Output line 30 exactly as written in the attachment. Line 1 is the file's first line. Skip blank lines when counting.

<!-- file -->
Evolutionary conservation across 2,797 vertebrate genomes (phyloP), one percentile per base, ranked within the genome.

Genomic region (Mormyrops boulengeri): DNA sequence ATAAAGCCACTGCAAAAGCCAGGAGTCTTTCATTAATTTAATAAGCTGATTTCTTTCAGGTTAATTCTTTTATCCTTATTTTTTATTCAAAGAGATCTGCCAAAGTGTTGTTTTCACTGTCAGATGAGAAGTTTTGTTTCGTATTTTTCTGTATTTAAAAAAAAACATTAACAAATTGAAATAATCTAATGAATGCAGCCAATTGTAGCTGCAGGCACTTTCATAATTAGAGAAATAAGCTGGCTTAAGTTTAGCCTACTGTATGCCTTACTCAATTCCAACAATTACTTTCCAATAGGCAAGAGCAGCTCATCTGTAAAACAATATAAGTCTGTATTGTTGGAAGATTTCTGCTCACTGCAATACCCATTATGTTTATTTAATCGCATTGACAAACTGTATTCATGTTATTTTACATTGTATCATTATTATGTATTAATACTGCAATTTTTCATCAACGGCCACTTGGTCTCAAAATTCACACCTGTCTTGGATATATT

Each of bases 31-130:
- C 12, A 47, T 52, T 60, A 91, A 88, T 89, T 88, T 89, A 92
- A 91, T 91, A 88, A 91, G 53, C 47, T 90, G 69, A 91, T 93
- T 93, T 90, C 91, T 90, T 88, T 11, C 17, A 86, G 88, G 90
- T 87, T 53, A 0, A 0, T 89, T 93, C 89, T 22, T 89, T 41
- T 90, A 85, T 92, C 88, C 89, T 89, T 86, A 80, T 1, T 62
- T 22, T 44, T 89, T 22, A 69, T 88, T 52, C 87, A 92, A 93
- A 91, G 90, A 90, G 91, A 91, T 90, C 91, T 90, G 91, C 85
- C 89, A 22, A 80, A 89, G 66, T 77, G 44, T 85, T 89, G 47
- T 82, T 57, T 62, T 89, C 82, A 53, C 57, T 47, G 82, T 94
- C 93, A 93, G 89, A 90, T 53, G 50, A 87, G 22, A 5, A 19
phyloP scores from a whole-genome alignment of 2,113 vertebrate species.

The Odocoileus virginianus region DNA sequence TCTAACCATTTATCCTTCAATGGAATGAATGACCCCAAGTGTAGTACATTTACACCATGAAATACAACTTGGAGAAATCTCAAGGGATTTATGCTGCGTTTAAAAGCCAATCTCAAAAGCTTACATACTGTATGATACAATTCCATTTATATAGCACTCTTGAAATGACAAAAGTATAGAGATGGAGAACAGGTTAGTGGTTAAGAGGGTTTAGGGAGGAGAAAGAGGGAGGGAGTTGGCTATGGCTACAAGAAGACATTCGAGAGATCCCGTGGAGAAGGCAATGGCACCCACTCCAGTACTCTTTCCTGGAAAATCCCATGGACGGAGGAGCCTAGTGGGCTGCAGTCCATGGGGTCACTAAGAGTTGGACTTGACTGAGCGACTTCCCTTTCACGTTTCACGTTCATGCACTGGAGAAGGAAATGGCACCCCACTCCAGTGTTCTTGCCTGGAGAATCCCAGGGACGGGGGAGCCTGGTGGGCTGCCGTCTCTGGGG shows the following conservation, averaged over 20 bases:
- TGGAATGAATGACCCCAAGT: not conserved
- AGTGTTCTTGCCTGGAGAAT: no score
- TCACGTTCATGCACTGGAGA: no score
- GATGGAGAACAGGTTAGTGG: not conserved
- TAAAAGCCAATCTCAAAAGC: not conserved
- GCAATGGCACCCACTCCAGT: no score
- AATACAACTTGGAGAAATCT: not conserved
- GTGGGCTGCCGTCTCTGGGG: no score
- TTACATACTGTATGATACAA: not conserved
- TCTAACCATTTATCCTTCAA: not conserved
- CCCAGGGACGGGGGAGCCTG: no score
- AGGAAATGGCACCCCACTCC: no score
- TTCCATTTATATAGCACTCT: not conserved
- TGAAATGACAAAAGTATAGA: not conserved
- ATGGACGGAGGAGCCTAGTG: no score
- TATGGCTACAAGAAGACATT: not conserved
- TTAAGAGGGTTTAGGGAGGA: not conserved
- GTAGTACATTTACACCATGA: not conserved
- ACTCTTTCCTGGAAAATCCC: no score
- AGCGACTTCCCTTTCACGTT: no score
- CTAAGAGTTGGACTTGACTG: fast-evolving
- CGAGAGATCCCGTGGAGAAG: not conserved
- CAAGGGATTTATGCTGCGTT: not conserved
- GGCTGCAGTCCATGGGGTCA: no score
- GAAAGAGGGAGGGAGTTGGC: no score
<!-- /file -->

- ATGGACGGAGGAGCCTAGTG: no score